We have the ‘tayo khandhā’ as well, the khandha of sīla, of samādhi, and of paññā. These are discussed at least once in the suttas themselves (MN 44), and there too it seems that ‘khandha’ more likely is referring to a category or grouping of various practices. Once we go from the idea of a ‘heap/mass/grouping,’ we get more analytical ‘categories’ and then ‘chapters’ or ‘sections’ as groupings of intellectual material or ‘divisions’ as groups of soldiers, etc. So this is by no means less reasonable a usage of the meaning ‘heap’ than ‘branch’ IMO.

There’s also the use of the word ‘dārukkhandha, which is a big log of wood, not a stick/branch. The idea seems to be that skandha refers to the trunk/torso/shoulder, not just branches or twigs. Of course over time we see the word used in various evolving ways and the etymology seems uncertain, as you write in your blog. But from the Pāli alone it reads more that ‘khandha’ refers to a large grouping or category, as well as a heap/mass, of things.

I would say that this image is also implicit in how the suttas describe the khandhas as a “burden” (bhāra). This is given as an alternative term for discussing them, i.e. the burden, picking up the burden, and laying it down. To call five “heaps” or “masses” a burden has a continuity of imagery, but not ‘branches [of experience].’ This is of course not definitive evidence of anything, just an aside.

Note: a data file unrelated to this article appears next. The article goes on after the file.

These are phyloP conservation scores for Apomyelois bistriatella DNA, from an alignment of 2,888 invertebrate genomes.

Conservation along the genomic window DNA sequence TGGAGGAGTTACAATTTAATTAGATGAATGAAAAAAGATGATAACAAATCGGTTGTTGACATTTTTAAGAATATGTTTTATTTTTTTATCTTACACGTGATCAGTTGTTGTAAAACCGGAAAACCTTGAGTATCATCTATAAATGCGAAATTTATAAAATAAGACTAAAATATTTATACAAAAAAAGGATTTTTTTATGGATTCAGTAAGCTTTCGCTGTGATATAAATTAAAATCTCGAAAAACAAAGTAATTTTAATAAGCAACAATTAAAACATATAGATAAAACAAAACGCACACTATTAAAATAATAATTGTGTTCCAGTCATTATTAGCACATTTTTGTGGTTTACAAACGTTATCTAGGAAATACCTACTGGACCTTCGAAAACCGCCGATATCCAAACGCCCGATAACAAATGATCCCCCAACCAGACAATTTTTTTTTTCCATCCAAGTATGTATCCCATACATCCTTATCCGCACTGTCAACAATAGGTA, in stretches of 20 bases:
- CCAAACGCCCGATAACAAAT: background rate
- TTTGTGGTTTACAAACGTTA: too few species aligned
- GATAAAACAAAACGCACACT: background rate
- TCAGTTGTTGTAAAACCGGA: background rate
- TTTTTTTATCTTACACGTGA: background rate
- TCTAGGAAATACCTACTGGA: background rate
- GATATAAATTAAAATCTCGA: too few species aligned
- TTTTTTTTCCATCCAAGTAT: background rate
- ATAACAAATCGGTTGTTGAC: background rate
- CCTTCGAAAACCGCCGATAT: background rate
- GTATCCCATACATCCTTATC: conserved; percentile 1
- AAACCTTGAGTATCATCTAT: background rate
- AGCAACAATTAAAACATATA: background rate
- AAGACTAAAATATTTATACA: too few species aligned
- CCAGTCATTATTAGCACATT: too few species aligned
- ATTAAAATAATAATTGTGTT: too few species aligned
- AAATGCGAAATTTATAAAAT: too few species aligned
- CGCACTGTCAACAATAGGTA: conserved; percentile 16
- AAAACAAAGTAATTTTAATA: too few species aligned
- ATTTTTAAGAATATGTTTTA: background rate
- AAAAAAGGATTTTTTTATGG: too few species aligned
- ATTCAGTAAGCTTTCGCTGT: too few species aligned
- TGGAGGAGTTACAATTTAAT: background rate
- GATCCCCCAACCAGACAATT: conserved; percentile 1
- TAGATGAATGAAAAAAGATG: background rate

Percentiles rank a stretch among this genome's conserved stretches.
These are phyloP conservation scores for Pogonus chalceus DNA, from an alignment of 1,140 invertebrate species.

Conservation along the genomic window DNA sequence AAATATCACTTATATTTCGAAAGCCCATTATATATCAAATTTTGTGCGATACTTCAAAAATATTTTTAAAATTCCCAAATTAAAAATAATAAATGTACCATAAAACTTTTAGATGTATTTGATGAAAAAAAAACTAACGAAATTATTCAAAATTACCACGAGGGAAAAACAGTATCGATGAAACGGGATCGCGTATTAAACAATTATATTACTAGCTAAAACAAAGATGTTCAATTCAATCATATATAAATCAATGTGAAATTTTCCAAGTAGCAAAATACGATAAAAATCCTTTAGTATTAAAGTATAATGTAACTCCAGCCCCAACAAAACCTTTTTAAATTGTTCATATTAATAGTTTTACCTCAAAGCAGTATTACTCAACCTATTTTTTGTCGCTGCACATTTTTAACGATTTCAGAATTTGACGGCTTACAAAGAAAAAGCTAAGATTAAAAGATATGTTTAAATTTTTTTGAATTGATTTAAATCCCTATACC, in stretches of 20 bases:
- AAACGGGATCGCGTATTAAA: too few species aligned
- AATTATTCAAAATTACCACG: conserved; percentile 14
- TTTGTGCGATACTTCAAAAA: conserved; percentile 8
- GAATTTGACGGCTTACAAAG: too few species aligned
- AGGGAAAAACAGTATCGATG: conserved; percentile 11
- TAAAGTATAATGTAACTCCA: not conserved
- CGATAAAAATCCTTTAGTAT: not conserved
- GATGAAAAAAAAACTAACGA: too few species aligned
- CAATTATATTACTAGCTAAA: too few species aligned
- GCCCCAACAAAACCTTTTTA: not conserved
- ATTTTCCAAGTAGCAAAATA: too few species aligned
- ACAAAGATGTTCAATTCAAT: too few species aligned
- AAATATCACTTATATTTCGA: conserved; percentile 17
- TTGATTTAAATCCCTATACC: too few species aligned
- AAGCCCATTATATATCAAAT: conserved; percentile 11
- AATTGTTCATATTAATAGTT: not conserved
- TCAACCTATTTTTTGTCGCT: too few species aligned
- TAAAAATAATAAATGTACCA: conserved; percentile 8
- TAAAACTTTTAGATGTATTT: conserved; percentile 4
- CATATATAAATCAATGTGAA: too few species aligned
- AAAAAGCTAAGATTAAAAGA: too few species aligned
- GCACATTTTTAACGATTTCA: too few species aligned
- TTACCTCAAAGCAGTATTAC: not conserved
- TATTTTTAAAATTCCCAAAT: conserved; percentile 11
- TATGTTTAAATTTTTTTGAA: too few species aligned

Either way, I would say it’s clear that the term ‘branch’ doesn’t encompass ‘any instance of this kind of phenomena at all,’ which is the canonical explanation of the use of khandha; only group/heap/aggregate/etc. does. ‘Branches of experience’ is similar to Ven. @sunyo’s ‘aspects of existence.’ I think it’s an exegetical device which nicely captures one element of how this is a framework for the categories of things in our experience/existence; but I don’t think it’s a particularly accurate translation of the Pāli words and how they integrate into the discussions of them in the canon itself.

All the best!


And I think you do a nice job of this :slight_smile: I appreciate the sheer readability and colloquial style you’ve presented as a supplement.

Yeah! And as I pointed to above, I think the idea is that these are ‘heaps,’ i.e. burdensome groups that we lug around. ‘Aggregates’ is very dry and impersonal on top of being pure jargon. But it does seem to have been hard-wired into the English speaking Buddhist circles.